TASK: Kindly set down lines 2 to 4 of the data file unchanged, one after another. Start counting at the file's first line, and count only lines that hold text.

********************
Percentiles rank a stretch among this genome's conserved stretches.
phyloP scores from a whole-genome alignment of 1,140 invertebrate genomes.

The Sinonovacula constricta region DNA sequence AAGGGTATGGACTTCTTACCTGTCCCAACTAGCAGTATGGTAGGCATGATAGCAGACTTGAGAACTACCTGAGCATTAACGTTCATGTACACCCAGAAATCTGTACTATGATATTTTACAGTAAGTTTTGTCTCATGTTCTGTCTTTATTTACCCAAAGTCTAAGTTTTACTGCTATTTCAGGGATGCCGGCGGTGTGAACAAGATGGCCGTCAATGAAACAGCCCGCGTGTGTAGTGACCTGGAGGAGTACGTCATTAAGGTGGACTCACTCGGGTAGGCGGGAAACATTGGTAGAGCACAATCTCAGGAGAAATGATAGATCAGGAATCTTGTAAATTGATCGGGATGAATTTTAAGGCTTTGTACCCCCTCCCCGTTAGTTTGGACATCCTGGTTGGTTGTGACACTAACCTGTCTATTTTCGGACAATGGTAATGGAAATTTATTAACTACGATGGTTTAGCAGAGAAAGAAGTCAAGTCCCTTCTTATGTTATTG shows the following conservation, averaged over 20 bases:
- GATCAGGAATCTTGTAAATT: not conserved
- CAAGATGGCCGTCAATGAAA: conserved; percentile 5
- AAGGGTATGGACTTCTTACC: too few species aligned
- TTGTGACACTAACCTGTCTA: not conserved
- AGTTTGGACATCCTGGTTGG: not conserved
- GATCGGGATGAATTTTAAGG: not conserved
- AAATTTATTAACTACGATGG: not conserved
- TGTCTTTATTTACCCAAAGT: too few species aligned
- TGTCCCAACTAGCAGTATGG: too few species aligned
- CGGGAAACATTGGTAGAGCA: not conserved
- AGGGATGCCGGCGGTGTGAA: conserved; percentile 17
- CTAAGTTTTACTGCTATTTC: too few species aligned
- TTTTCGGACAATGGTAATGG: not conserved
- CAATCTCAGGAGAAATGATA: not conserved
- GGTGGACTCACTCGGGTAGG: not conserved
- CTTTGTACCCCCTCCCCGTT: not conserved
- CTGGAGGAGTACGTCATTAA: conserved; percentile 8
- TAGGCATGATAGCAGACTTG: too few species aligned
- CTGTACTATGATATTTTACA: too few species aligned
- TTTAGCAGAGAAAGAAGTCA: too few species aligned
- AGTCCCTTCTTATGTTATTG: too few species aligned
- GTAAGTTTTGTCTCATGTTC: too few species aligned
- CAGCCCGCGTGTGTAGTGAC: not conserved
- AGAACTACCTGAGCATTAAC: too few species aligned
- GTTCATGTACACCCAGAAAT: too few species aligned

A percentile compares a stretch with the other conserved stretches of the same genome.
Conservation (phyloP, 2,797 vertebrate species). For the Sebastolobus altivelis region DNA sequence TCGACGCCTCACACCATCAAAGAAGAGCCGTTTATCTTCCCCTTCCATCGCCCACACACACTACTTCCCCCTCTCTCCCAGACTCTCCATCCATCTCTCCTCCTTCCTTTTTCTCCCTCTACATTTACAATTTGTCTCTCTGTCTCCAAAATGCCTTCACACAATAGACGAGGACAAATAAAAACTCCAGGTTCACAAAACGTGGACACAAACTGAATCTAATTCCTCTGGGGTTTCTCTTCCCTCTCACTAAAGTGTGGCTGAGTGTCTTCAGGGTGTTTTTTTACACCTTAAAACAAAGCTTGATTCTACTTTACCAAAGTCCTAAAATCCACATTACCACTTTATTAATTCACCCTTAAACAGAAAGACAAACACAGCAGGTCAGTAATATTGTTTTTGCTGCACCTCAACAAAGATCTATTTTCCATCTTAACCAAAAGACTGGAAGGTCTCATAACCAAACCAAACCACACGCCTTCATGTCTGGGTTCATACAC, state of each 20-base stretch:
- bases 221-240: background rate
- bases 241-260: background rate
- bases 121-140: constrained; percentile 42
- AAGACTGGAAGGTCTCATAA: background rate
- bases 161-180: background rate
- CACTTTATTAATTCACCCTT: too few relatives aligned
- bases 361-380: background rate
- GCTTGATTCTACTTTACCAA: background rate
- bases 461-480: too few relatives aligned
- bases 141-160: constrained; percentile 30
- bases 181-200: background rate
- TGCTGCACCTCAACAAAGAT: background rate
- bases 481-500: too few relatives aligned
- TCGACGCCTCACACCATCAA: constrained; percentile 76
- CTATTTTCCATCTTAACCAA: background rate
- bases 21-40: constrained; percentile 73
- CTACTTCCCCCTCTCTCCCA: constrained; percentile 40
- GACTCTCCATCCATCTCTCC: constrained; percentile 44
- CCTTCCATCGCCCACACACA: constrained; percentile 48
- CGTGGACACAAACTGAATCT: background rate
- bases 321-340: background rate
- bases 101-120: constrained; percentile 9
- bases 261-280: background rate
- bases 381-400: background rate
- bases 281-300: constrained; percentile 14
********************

phyloP scores from a whole-genome alignment of 1,140 invertebrate genomes.

The Sinonovacula constricta region DNA sequence AAGGGTATGGACTTCTTACCTGTCCCAACTAGCAGTATGGTAGGCATGATAGCAGACTTGAGAACTACCTGAGCATTAACGTTCATGTACACCCAGAAATCTGTACTATGATATTTTACAGTAAGTTTTGTCTCATGTTCTGTCTTTATTTACCCAAAGTCTAAGTTTTACTGCTATTTCAGGGATGCCGGCGGTGTGAACAAGATGGCCGTCAATGAAACAGCCCGCGTGTGTAGTGACCTGGAGGAGTACGTCATTAAGGTGGACTCACTCGGGTAGGCGGGAAACATTGGTAGAGCACAATCTCAGGAGAAATGATAGATCAGGAATCTTGTAAATTGATCGGGATGAATTTTAAGGCTTTGTACCCCCTCCCCGTTAGTTTGGACATCCTGGTTGGTTGTGACACTAACCTGTCTATTTTCGGACAATGGTAATGGAAATTTATTAACTACGATGGTTTAGCAGAGAAAGAAGTCAAGTCCCTTCTTATGTTATTG shows the following conservation, averaged over 20 bases:
- GATCAGGAATCTTGTAAATT: not conserved